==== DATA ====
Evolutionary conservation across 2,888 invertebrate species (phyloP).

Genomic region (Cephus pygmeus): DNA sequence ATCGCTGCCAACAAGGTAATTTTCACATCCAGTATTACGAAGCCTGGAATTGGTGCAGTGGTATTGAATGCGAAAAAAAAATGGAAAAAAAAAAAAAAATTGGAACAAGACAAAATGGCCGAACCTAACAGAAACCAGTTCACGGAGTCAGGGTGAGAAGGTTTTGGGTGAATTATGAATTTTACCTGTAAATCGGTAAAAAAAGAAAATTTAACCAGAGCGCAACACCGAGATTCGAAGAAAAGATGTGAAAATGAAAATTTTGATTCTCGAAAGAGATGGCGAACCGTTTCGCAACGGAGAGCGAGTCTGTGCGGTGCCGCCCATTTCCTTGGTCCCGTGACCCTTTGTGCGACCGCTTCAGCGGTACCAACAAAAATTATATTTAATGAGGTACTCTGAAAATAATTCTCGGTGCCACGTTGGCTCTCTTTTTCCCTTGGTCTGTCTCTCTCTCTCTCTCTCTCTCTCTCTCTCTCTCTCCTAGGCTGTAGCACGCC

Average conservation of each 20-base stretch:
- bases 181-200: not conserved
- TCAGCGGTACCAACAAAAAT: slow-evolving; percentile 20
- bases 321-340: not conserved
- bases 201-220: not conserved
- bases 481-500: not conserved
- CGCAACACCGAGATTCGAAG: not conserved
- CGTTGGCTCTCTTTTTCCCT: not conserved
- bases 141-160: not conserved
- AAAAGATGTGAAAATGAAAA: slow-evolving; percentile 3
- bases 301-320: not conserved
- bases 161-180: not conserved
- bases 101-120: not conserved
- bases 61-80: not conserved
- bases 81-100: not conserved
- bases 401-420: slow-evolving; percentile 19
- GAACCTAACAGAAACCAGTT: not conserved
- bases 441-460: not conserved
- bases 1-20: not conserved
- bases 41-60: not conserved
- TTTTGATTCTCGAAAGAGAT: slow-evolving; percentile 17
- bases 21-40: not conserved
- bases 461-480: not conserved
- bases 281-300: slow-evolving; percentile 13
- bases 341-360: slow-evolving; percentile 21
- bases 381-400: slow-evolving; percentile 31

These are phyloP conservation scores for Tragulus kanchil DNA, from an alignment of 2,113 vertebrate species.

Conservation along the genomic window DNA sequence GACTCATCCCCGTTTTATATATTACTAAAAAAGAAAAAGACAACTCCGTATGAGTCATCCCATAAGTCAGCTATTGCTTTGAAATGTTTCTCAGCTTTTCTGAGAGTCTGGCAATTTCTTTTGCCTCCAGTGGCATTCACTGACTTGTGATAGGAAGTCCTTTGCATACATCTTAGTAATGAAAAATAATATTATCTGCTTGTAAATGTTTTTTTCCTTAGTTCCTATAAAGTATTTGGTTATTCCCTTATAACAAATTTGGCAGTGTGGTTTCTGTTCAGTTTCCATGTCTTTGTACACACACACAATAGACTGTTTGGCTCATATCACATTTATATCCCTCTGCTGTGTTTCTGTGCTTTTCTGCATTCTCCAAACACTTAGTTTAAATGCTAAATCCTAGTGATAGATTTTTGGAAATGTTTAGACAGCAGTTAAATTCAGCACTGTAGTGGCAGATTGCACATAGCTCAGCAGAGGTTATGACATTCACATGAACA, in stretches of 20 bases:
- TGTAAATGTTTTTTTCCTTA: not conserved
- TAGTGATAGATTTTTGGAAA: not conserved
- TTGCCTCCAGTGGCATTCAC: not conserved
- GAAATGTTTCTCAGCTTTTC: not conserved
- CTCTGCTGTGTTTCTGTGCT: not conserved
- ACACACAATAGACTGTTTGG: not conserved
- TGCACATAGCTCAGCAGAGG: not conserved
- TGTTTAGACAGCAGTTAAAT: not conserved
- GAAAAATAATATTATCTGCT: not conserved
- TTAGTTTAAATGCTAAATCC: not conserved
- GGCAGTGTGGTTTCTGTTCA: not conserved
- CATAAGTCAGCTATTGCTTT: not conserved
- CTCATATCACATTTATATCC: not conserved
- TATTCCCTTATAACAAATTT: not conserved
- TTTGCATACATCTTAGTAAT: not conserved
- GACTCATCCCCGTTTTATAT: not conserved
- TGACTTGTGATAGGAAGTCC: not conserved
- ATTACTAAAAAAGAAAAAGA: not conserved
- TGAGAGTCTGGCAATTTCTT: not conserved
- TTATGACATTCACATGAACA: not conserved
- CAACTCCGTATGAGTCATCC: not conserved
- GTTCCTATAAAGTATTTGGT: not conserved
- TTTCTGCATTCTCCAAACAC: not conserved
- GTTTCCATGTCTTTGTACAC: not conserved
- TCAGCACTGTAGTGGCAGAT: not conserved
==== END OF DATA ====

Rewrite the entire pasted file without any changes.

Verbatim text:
Evolutionary conservation across 2,888 invertebrate species (phyloP).

Genomic region (Cephus pygmeus): DNA sequence ATCGCTGCCAACAAGGTAATTTTCACATCCAGTATTACGAAGCCTGGAATTGGTGCAGTGGTATTGAATGCGAAAAAAAAATGGAAAAAAAAAAAAAAATTGGAACAAGACAAAATGGCCGAACCTAACAGAAACCAGTTCACGGAGTCAGGGTGAGAAGGTTTTGGGTGAATTATGAATTTTACCTGTAAATCGGTAAAAAAAGAAAATTTAACCAGAGCGCAACACCGAGATTCGAAGAAAAGATGTGAAAATGAAAATTTTGATTCTCGAAAGAGATGGCGAACCGTTTCGCAACGGAGAGCGAGTCTGTGCGGTGCCGCCCATTTCCTTGGTCCCGTGACCCTTTGTGCGACCGCTTCAGCGGTACCAACAAAAATTATATTTAATGAGGTACTCTGAAAATAATTCTCGGTGCCACGTTGGCTCTCTTTTTCCCTTGGTCTGTCTCTCTCTCTCTCTCTCTCTCTCTCTCTCTCTCTCCTAGGCTGTAGCACGCC

Average conservation of each 20-base stretch:
- bases 181-200: not conserved
- TCAGCGGTACCAACAAAAAT: slow-evolving; percentile 20
- bases 321-340: not conserved
- bases 201-220: not conserved
- bases 481-500: not conserved
- CGCAACACCGAGATTCGAAG: not conserved
- CGTTGGCTCTCTTTTTCCCT: not conserved
- bases 141-160: not conserved
- AAAAGATGTGAAAATGAAAA: slow-evolving; percentile 3
- bases 301-320: not conserved
- bases 161-180: not conserved
- bases 101-120: not conserved
- bases 61-80: not conserved
- bases 81-100: not conserved
- bases 401-420: slow-evolving; percentile 19
- GAACCTAACAGAAACCAGTT: not conserved
- bases 441-460: not conserved
- bases 1-20: not conserved
- bases 41-60: not conserved
- TTTTGATTCTCGAAAGAGAT: slow-evolving; percentile 17
- bases 21-40: not conserved
- bases 461-480: not conserved
- bases 281-300: slow-evolving; percentile 13
- bases 341-360: slow-evolving; percentile 21
- bases 381-400: slow-evolving; percentile 31

These are phyloP conservation scores for Tragulus kanchil DNA, from an alignment of 2,113 vertebrate species.

Conservation along the genomic window DNA sequence GACTCATCCCCGTTTTATATATTACTAAAAAAGAAAAAGACAACTCCGTATGAGTCATCCCATAAGTCAGCTATTGCTTTGAAATGTTTCTCAGCTTTTCTGAGAGTCTGGCAATTTCTTTTGCCTCCAGTGGCATTCACTGACTTGTGATAGGAAGTCCTTTGCATACATCTTAGTAATGAAAAATAATATTATCTGCTTGTAAATGTTTTTTTCCTTAGTTCCTATAAAGTATTTGGTTATTCCCTTATAACAAATTTGGCAGTGTGGTTTCTGTTCAGTTTCCATGTCTTTGTACACACACACAATAGACTGTTTGGCTCATATCACATTTATATCCCTCTGCTGTGTTTCTGTGCTTTTCTGCATTCTCCAAACACTTAGTTTAAATGCTAAATCCTAGTGATAGATTTTTGGAAATGTTTAGACAGCAGTTAAATTCAGCACTGTAGTGGCAGATTGCACATAGCTCAGCAGAGGTTATGACATTCACATGAACA, in stretches of 20 bases:
- TGTAAATGTTTTTTTCCTTA: not conserved
- TAGTGATAGATTTTTGGAAA: not conserved
- TTGCCTCCAGTGGCATTCAC: not conserved
- GAAATGTTTCTCAGCTTTTC: not conserved
- CTCTGCTGTGTTTCTGTGCT: not conserved
- ACACACAATAGACTGTTTGG: not conserved
- TGCACATAGCTCAGCAGAGG: not conserved
- TGTTTAGACAGCAGTTAAAT: not conserved
- GAAAAATAATATTATCTGCT: not conserved
- TTAGTTTAAATGCTAAATCC: not conserved
- GGCAGTGTGGTTTCTGTTCA: not conserved
- CATAAGTCAGCTATTGCTTT: not conserved
- CTCATATCACATTTATATCC: not conserved
- TATTCCCTTATAACAAATTT: not conserved
- TTTGCATACATCTTAGTAAT: not conserved
- GACTCATCCCCGTTTTATAT: not conserved
- TGACTTGTGATAGGAAGTCC: not conserved
- ATTACTAAAAAAGAAAAAGA: not conserved
- TGAGAGTCTGGCAATTTCTT: not conserved
- TTATGACATTCACATGAACA: not conserved
- CAACTCCGTATGAGTCATCC: not conserved
- GTTCCTATAAAGTATTTGGT: not conserved
- TTTCTGCATTCTCCAAACAC: not conserved
- GTTTCCATGTCTTTGTACAC: not conserved
- TCAGCACTGTAGTGGCAGAT: not conserved